Rabbi Terry Bookman is Senior Rabbi at Temple Beth Am in Miami, Florida, and frequently lectures to community groups and religious leaders of all faiths. He is the author of The Busy Soul. He has a knack for explaining in clear and practical terms the spiritual practices that make for a rich and fulfilling life.
In this inspiring paperback, Rabbi Bookman outlines the essentials of Judaism by answering eight basic questions posed by seekers and then exploring four pathways to God: the path of heart (prayer), the path of head (study), the path of hands and feet (activism), and the path of soul (relationships). He speaks for many seekers when he says, "We are open to a faith that can be a-rational but not irrational, and community that is nurturing and supportive without being stifling. Having sensed the possibilities of a holistic approach to living, we are unwilling to bifurcate our lives. We insist on keen intellectual honesty and an openness to truth, no matter what the source. We are tired of religion that is somber, childish, chauvinistic, or shallow; we want to be challenged and uplifted, to feel the joy and celebration of faith and tradition, to be guided on a path that can speak to us each and every day."
The Torah offers much wisdom that can be applied to ethically charged situations. For example: "In the Torah we find this amazing passage that asks the question 'What do you do if you find a murdered body in a field, away from any town or settlement?' Well, after taking care of the corpse, the elders of the nearby towns measure the distance to the closest village. Everyone there must contribute to the burial of the body. After that, they must bring a communal guilt and sin offering for allowing such an act to take place and not doing enough to prevent it. Compare that to the nightly parade of victims in our own city streets, about which we merely shrug our shoulders and add up the body count The notion that we all bear responsibility and may be punished for the sins of others is found throughout the Jewish tradition, especially in the liturgy of the High Holy Days."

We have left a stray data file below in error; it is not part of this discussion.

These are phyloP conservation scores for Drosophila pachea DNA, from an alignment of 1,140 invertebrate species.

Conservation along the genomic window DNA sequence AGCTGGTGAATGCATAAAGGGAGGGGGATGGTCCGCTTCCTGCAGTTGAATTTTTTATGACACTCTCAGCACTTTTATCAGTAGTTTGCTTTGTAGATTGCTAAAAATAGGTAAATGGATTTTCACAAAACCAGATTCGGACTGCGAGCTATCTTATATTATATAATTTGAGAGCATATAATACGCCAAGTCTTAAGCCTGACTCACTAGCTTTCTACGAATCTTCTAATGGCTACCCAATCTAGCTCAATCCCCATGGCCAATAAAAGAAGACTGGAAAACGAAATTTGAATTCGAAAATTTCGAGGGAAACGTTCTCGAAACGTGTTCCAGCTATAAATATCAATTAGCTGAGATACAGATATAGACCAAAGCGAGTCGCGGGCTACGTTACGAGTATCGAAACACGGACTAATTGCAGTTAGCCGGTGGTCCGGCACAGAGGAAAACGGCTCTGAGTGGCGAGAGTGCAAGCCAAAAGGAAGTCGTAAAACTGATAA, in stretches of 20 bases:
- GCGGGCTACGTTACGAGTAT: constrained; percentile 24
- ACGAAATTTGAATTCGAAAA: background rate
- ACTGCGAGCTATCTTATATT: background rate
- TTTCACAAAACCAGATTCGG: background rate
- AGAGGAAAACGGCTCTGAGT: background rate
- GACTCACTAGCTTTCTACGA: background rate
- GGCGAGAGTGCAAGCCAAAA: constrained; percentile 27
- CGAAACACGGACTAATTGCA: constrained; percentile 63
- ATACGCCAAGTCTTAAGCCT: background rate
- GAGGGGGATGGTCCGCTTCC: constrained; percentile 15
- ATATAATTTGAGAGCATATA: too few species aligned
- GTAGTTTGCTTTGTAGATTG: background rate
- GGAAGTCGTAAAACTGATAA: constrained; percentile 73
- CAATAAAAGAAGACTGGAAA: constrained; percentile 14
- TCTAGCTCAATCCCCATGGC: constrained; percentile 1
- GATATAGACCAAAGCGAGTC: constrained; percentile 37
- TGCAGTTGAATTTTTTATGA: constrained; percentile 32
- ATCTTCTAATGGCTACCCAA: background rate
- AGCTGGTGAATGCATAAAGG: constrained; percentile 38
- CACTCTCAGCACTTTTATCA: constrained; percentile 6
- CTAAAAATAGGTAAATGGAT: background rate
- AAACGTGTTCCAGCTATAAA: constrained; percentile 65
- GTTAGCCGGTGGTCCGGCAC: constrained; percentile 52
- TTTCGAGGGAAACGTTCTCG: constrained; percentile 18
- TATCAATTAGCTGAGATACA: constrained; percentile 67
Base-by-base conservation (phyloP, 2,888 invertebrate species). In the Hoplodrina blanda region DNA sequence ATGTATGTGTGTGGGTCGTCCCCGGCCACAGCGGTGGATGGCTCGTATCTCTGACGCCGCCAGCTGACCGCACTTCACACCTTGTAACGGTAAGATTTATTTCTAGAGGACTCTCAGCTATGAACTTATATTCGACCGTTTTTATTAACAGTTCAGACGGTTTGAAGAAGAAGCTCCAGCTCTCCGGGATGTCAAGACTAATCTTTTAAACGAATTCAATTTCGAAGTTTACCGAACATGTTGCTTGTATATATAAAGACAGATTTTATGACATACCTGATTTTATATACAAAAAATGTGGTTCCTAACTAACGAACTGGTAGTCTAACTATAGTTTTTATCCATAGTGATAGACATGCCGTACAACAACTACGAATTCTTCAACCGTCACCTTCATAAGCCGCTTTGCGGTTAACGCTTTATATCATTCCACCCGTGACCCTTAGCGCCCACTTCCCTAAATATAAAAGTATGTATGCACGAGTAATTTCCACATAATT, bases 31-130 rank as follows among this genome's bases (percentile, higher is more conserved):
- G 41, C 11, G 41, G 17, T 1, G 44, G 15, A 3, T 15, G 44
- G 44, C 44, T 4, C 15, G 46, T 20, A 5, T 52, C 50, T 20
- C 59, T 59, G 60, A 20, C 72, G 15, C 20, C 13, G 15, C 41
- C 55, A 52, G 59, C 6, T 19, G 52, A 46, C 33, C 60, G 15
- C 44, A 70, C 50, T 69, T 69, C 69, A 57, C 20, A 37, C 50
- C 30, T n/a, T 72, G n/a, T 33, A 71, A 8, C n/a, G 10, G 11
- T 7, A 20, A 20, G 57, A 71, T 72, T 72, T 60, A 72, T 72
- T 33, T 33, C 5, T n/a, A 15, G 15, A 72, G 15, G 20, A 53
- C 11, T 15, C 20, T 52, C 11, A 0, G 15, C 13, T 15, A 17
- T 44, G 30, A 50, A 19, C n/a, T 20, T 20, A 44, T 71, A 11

What an astonishing passage! It speaks volumes about the difference between a spiritual approach to a problem and that of a thoroughly secular one, where everyone just watches out for him- or herself and a small circle of friends. We also found the following exercise to be very practical and helpful:
"In one of the workshops I do, I give people a blank calendar and ask them to fill in their typical week. As we begin to analyze their daily activities, I have them write down the letter O next to any action taken on behalf of another. You might want to try this yourself. Each O represents a spiritual act. Anytime we do something in which another person benefits, we are doing God's will, becoming an agent of the divine purpose. Every time we work to make the world a better place in which to live, we are being truly 'religious' people . . . God's silent partners completing the task of creation each and every day."We all need help seeing how each of our deeds has significance in the divine scheme of things, and such an exercise can enable us to become more intentional in our service of others. Rabbi Bookman, as usual, hits the mark again and again with his suggestions on living a spiritual life.